Just a year ago, the Chinese master of the complex game known as Go was insisting no computer could ever outplay him. Yesterday, Ke Jie was in tears, calling the artificial intelligence programme developed by Google that beat him in three straight matches “perfect, flawless, without any emotions”.
“I’m very sorry I lost,” 19-year-old Ke told the post-match press conference in Wuzhen in Zhejiang province. “I wish I could have done better,” he said.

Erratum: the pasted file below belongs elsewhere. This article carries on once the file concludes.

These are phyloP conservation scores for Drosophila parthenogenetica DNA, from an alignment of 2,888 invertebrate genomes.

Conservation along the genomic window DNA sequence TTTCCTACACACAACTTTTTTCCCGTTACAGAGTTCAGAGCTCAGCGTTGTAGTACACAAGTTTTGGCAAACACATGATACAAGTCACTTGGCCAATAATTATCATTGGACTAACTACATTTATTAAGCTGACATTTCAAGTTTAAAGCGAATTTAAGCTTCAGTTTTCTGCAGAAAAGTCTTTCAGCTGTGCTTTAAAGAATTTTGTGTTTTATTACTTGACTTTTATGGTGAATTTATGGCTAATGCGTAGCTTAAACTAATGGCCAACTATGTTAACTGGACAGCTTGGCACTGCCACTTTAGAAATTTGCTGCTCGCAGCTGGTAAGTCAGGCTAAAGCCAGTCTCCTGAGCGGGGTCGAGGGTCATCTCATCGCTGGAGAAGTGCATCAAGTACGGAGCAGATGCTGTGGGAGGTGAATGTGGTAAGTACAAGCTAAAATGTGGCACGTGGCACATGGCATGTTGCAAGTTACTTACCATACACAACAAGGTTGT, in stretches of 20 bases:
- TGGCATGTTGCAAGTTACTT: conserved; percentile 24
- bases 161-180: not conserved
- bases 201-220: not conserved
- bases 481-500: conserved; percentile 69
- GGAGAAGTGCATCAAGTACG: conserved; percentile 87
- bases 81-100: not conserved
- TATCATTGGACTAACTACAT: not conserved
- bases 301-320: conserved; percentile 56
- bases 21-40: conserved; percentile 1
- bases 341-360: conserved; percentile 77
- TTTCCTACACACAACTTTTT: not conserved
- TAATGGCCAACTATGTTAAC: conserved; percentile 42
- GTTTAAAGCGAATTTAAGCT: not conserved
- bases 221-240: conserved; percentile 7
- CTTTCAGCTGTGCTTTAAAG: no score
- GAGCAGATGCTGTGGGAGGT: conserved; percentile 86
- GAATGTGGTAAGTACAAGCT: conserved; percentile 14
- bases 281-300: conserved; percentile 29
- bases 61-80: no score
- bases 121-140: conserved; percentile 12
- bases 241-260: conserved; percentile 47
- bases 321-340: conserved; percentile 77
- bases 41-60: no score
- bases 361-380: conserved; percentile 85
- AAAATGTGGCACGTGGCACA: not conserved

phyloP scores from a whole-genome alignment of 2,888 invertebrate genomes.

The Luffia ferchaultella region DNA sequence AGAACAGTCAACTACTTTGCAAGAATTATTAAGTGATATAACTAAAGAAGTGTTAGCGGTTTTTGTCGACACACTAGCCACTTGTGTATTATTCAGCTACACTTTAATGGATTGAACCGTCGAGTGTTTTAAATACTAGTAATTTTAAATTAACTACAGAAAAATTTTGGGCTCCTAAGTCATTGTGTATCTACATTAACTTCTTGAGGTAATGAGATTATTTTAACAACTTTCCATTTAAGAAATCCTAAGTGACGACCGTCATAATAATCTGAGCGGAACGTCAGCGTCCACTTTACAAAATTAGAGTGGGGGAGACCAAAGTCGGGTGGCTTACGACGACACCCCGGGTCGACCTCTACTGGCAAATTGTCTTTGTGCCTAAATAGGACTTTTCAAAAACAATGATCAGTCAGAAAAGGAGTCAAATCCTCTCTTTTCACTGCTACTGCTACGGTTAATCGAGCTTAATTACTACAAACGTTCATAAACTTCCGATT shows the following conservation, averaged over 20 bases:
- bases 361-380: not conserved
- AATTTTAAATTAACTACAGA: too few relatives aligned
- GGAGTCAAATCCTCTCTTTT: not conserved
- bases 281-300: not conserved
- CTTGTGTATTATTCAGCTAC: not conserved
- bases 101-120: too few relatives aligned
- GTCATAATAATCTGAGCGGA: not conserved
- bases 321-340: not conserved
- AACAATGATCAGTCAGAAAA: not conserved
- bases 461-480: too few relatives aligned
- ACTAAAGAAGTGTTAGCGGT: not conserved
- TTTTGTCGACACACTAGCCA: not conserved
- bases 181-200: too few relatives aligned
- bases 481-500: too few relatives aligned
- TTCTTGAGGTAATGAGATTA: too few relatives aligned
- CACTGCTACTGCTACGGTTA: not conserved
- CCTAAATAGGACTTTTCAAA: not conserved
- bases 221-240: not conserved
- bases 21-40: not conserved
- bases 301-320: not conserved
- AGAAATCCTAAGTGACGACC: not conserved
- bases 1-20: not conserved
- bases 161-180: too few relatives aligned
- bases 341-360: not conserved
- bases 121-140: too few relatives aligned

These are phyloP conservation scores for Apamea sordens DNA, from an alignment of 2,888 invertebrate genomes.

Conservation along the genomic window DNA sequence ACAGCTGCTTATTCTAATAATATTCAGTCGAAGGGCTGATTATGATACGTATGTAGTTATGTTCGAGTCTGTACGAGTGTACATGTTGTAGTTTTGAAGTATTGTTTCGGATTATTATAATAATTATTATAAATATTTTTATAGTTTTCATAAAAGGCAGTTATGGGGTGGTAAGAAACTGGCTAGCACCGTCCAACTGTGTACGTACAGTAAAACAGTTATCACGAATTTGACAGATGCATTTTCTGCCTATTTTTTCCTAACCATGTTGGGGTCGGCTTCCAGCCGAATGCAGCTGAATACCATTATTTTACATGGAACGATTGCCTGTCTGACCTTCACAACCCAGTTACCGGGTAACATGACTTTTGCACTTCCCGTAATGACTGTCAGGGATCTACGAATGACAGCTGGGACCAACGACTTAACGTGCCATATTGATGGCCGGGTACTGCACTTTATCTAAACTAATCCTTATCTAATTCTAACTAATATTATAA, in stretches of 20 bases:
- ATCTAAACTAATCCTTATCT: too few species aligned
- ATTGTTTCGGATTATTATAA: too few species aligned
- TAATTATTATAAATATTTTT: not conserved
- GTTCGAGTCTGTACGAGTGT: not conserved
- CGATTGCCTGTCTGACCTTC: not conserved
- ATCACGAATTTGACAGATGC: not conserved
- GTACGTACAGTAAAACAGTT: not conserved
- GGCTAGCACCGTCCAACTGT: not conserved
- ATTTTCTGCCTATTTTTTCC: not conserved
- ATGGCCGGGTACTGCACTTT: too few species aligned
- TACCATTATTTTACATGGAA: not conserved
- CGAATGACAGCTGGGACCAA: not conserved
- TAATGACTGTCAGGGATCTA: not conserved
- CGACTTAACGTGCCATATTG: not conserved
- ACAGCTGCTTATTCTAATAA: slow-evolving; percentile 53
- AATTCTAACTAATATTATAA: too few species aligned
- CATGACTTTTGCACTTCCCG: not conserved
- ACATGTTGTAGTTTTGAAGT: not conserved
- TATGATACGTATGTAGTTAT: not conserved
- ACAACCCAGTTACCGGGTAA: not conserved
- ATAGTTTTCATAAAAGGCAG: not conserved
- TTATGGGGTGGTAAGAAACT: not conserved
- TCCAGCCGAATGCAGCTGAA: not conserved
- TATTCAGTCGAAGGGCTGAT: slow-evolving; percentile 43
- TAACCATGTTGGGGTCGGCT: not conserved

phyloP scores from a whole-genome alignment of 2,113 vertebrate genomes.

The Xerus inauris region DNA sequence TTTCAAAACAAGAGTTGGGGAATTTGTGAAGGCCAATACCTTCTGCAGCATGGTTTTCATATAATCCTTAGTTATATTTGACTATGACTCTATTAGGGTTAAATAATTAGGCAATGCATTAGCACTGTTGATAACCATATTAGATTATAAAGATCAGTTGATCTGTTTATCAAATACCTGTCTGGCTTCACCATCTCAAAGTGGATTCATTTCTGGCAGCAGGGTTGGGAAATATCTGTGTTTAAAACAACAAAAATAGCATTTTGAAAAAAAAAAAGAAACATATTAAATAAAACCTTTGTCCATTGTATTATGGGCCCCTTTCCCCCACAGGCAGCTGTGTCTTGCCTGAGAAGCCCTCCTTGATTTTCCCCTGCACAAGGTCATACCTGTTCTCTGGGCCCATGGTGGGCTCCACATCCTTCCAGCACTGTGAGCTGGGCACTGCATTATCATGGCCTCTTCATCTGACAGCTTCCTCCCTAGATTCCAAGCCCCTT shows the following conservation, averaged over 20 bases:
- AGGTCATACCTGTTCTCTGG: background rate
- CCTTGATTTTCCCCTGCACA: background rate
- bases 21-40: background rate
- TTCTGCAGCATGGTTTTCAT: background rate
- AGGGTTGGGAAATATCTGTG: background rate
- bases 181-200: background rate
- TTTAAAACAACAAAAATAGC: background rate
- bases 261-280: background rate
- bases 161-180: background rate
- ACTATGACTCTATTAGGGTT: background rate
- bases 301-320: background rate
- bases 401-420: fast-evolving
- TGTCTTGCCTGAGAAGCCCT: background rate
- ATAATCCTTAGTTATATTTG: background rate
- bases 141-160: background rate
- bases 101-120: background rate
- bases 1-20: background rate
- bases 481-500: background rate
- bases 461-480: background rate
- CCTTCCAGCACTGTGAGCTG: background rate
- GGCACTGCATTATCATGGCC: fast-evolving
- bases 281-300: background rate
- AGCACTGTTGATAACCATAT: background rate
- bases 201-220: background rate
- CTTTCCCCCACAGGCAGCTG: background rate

Go, also known as weiqi, is played on a 19×19 grid board by two opponents. With more permutations than the total number of estimated atoms in the visible universe, it has been a benchmark for measuring the human mind against artificial intelligence after IBM’s Deep Blue beat chess grand master Garry Kasparov in 1997.
Computer scientists and futurists had predicted AI would need at least a decade before it could decisively conquer the game…. see more